It is also not only national restrictions and British Rowing guidelines that must be adhered to. OURCs guidelines, and college specific risk assessments must also all be taken into account before rowers can start to train and get on the river. Different clubs have taken different attitudes, from the very cautious to the surprisingly innovative. Either way, it is a case of working with very little, to achieve as much as possible, whilst also keeping everyone involved safe. Any time on the water is appreciated now: Kate told me that “everyone’s like, oh, we’re out on the water in any capacity, that’s wonderful!”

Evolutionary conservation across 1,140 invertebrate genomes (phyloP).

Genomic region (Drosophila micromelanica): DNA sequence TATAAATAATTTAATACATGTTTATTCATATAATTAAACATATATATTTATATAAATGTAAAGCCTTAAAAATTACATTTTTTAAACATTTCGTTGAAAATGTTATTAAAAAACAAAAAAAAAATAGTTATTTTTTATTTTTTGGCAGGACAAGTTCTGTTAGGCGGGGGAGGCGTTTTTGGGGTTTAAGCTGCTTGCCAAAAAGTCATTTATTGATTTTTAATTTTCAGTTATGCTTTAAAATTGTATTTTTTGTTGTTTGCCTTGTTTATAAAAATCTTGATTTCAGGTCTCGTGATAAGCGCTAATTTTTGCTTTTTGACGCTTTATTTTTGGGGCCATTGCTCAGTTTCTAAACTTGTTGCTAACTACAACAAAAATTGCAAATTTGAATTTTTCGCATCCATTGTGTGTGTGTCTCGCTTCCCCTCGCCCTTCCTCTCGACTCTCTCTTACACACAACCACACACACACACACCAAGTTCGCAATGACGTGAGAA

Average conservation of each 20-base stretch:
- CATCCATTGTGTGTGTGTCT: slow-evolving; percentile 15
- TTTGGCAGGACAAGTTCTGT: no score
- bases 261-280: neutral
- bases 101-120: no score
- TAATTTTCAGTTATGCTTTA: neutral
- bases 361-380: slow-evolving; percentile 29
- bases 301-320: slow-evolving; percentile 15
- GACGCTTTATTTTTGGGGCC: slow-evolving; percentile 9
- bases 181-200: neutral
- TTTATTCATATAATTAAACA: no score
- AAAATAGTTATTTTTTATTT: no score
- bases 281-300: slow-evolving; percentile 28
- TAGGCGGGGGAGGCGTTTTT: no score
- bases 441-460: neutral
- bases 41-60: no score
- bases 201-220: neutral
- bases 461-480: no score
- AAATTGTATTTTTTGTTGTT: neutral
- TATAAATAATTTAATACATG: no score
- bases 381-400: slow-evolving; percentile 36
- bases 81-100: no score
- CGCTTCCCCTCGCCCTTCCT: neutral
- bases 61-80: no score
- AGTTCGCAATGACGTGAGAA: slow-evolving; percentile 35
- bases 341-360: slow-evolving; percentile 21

But as Dudhia points out, coupled with the loss of rowing in the 2 pre-covid terms “all college boat clubs are now missing two years’ worth of rowers and coxes that would have been normally trained up from novices”. An ex-Captain of a college boathouse told me that he wasn’t sure if it would be ‘responsible or safe’ for inexperienced rowers to be taking to the water once restrictions are over: a few more experienced people will have to take on far more responsibilities. The culture of complete novices finding a passion for rowing on arrival in Oxford has clearly been effected by the past two years. One undergraduate rower I spoke to said: “there’s definitely concerns for how on earth rowing will continue in coming years, as its such a specialised sport that relies on more experienced students to recruit and train up novices.” When those with experience graduate, who will be able to safely take over that role? However, there is a real optimism in the people I have spoken to that they have both retained enough interest, and recruited enough new people, even without actual rowing, to leave the pandemic functioning, and strong. As the ex-Captain pointed out, “the people who have stuck with rowing through last year and this year are most likely going to be people who know they want to do reading and are kind of willing to wait this out.